Over 20 years ago, Laurie Kardos ’98 and Jesse Marmon ’97 founded The Artemis Project while they were undergraduates in the computer science department. To this day, the project continues to provide free educational programming in STEM to rising ninth grade students of underrepresented genders.
The Artemis Project was created to maintain interest in math and science among girls entering high school, said Anne Spalter ’87, an Artemis Project collaborator. “It was based on research that showed that a lot of girls were interested in math and science, but something dramatic happened between 8th and 9th grade,” she added.
The goal of the project was orginally to make computer science courses more accessible for this demographic, said Professor of Computer Science Andy van Dam, who serves as a lecturer at The Artemis Project. “We sponsored it through the National Science Foundation grant, and (Spalter) and I did some lectures, and over the years it came to have its current form.”
“(The Artemis Project) has morphed over the years,” and has now become a mix of general science and computer science, van Dam added. “The idea is that it would be project-based, and there would be field trips and bonding exercises of various kinds so that it wasn’t just summer school. It was meant to be kind of a combination of summer school and summer camp,” hesaid.
Exposure to upper-level educational resources largely impacts the future decisions kids can make about college and what interests they pursue, Spalter said. With this in mind, The Artemis Project brings a small group of pre-high school students of underrepresented genders to campus for five weeks. “They (have) literally never walked onto a college campus, so just being there and feeling like they could go to college was a huge thing,” she added.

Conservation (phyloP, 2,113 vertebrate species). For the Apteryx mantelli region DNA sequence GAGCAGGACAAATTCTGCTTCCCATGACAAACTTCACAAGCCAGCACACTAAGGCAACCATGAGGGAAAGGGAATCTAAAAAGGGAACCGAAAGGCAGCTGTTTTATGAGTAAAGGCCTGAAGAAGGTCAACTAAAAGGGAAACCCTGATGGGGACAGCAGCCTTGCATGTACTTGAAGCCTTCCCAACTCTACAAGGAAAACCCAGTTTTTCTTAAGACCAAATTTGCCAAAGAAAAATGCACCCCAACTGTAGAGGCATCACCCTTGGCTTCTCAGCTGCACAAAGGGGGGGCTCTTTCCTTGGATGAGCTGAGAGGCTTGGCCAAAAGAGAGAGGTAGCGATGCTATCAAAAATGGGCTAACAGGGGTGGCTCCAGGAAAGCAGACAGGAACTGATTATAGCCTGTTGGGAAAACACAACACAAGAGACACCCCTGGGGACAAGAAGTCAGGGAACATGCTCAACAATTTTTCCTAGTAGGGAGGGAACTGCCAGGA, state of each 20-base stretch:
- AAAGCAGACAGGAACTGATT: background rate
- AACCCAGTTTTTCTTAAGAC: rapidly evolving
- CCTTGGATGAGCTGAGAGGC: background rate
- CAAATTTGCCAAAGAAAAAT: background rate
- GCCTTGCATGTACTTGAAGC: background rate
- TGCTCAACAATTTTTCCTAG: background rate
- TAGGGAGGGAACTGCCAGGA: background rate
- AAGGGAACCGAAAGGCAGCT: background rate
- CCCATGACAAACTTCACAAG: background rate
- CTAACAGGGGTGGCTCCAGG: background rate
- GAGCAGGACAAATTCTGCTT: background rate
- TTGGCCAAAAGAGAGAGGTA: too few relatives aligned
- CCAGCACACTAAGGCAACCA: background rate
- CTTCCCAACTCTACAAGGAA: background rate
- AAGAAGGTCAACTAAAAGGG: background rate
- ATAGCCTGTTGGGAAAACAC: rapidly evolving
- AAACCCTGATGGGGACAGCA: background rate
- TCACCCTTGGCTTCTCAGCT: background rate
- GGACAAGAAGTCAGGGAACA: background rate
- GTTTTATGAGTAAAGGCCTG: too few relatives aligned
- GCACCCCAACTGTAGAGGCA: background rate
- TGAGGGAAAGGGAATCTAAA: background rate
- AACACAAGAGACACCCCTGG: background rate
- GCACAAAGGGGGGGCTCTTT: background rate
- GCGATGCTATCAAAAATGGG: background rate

“I find (the students) incredibly enthusiastic and fearless … they really enjoy being taken seriously,” van Dam said.
Nirva LaFortune, an alumnus of The Artemis Project, is the manager and advisor of the Presidential Scholars Program at Brown and also serves a representative of Ward 3 on Providence City Council. LaFortune noted the importance of students having role models who look like them in college environments. “When you’re in a community where no one in your family has gone to college, you don’t have a model to follow. I didn’t have a model. But having this experience provided me with a network, and so we have to teach our kids how to build their network of resources,” she said.The group LaFortune was a part of was comprised of girls from myriad backgrounds, which improved their experience, she said. “A lot of our activities were focused on team building … but we were also forming a community amongst ourselves. We had space to discuss issues that impacted us,” LaFortune said.
“You never know what’s going to change someone’s future. Sometimes just meeting one person, one experience, can have a huge impact,” Spalter said. The program is successful because of how invested Brown student leaders and teachers are, she added.
“We need to provide kids with more access to life outside of their neighborhoods and outside of their communities,” LaFortune added. Without resources, kids will continue to be disadvantaged as they compete with others who have access to the necessary resources to be successful, she said.
It’s important to invest in our youth regardless of the costs because they will eventually re-invest in their communities, LaFortune said. “Sometimes the only opportunity for kids to be exposed to these additional (resources) is when they have these summer opportunities,” she added.
LaFortune said she wants to advocate for more student resources and partnerships with universities. “These are opportunities to develop leaders. People who are able to cultivate these ideas and bring it back into their communities,” LaFortune said.
“There is still inadequate attention being paid to schools that don’t have as many resources … the more enrichment programs after school and during the summer, the better,” van Dam said.